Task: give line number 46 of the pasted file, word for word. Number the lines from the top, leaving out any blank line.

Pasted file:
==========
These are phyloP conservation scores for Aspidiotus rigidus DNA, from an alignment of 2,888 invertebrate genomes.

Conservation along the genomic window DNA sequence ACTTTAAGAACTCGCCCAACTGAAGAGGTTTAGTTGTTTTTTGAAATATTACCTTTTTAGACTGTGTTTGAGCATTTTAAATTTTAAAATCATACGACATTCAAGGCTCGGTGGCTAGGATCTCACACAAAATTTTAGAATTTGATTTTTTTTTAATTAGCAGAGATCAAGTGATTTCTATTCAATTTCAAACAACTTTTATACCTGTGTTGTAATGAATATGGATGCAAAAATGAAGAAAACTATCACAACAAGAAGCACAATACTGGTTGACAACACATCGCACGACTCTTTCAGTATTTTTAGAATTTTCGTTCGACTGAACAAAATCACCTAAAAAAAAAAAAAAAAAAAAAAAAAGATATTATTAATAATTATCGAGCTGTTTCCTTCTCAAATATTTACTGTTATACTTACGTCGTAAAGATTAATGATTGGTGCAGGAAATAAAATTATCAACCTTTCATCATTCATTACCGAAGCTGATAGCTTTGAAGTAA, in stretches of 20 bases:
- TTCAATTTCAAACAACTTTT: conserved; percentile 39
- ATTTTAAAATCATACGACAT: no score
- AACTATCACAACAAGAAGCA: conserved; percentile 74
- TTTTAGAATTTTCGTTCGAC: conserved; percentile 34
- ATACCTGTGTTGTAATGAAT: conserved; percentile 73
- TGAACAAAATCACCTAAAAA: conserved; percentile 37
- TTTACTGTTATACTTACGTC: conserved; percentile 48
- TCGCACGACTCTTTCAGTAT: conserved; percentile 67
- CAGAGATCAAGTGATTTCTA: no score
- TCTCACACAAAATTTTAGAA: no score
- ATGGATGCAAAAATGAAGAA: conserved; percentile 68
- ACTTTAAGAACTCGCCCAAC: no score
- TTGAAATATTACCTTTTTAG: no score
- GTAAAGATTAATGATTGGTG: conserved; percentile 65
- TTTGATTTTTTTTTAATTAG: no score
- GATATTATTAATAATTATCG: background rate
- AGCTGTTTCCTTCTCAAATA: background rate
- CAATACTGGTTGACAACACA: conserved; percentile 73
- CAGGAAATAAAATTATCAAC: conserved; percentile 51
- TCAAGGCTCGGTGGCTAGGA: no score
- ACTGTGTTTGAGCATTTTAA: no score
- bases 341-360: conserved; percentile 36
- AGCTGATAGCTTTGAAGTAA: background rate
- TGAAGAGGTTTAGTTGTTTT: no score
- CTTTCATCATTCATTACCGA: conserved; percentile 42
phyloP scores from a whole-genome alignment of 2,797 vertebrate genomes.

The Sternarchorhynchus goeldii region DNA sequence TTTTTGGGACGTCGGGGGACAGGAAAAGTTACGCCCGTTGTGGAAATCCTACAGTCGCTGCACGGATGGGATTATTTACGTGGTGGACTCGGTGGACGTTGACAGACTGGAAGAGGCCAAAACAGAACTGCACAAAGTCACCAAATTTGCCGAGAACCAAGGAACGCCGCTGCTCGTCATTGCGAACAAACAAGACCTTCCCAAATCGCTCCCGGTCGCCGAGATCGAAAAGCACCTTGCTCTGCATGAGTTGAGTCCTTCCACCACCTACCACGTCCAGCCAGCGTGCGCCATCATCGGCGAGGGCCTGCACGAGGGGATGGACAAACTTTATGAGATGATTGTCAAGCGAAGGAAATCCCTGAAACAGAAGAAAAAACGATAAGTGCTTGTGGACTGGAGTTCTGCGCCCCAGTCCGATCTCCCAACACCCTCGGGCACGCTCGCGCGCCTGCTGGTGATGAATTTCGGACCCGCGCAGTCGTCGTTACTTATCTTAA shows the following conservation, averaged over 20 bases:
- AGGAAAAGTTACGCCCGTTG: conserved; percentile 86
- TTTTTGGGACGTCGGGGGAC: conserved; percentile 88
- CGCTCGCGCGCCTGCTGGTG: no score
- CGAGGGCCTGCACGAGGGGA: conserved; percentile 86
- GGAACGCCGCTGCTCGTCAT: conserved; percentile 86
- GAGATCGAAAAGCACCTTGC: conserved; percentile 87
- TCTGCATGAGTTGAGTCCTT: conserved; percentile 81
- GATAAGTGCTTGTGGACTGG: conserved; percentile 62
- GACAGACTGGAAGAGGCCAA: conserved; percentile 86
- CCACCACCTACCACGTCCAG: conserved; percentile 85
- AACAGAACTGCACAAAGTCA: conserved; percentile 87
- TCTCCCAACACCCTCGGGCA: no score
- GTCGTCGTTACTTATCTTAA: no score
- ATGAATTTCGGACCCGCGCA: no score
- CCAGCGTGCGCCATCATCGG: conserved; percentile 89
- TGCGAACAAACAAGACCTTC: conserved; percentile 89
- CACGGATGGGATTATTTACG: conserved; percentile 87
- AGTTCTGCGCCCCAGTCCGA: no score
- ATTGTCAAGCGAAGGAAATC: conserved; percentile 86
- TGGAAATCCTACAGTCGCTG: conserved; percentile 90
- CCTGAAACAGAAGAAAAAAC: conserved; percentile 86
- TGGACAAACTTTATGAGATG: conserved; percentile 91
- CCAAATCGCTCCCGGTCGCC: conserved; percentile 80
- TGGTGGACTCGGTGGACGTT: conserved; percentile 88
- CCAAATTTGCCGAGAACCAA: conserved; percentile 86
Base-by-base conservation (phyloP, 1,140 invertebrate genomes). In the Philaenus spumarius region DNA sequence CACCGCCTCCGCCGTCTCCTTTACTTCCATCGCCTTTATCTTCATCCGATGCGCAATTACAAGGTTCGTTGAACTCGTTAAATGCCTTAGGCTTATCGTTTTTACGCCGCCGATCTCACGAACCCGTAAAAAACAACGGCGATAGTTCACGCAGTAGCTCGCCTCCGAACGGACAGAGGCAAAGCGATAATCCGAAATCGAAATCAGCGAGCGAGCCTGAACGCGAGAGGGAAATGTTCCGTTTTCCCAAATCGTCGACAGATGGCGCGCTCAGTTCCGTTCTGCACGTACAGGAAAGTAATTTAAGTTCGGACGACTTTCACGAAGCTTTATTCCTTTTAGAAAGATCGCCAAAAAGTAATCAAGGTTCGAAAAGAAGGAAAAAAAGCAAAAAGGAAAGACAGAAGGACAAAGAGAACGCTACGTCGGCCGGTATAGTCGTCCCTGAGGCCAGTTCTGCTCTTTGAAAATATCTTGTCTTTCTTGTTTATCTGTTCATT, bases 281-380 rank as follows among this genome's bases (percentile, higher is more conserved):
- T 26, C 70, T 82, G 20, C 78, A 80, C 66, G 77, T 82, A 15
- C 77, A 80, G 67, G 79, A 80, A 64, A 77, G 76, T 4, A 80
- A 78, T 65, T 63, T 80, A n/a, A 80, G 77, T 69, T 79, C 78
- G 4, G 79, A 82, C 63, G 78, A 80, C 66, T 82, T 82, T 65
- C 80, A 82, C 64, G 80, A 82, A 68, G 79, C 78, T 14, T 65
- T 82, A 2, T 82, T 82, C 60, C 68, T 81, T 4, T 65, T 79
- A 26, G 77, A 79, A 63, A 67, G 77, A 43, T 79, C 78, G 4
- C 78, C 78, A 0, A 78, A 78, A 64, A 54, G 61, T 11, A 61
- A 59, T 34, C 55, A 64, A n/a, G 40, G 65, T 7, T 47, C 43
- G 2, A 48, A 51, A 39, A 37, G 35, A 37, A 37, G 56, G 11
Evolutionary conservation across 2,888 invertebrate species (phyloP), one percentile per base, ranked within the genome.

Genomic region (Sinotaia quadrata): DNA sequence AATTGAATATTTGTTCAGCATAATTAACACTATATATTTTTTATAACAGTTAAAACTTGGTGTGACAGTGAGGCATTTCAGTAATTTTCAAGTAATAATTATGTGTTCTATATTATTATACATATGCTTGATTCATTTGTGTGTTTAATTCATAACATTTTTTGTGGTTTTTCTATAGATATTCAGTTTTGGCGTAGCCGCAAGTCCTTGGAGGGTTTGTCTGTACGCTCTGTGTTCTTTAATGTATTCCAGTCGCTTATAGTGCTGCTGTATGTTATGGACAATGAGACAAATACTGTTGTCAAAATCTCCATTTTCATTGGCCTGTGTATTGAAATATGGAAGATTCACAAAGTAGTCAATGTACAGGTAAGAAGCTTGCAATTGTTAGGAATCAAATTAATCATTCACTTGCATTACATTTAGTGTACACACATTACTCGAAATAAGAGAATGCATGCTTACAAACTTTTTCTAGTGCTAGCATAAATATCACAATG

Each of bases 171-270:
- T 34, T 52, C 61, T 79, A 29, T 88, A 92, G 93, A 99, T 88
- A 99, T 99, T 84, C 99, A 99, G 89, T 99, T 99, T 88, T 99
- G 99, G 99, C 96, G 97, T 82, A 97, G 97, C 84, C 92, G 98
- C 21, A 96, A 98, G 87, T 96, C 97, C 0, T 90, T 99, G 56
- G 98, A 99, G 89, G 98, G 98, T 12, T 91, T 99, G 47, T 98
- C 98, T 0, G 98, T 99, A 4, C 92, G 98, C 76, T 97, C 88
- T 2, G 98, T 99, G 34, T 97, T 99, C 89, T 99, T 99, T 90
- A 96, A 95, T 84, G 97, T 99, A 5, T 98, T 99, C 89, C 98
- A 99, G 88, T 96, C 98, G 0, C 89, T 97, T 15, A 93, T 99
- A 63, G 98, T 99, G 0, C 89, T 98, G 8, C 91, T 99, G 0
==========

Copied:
- CACGGATGGGATTATTTACG: conserved; percentile 87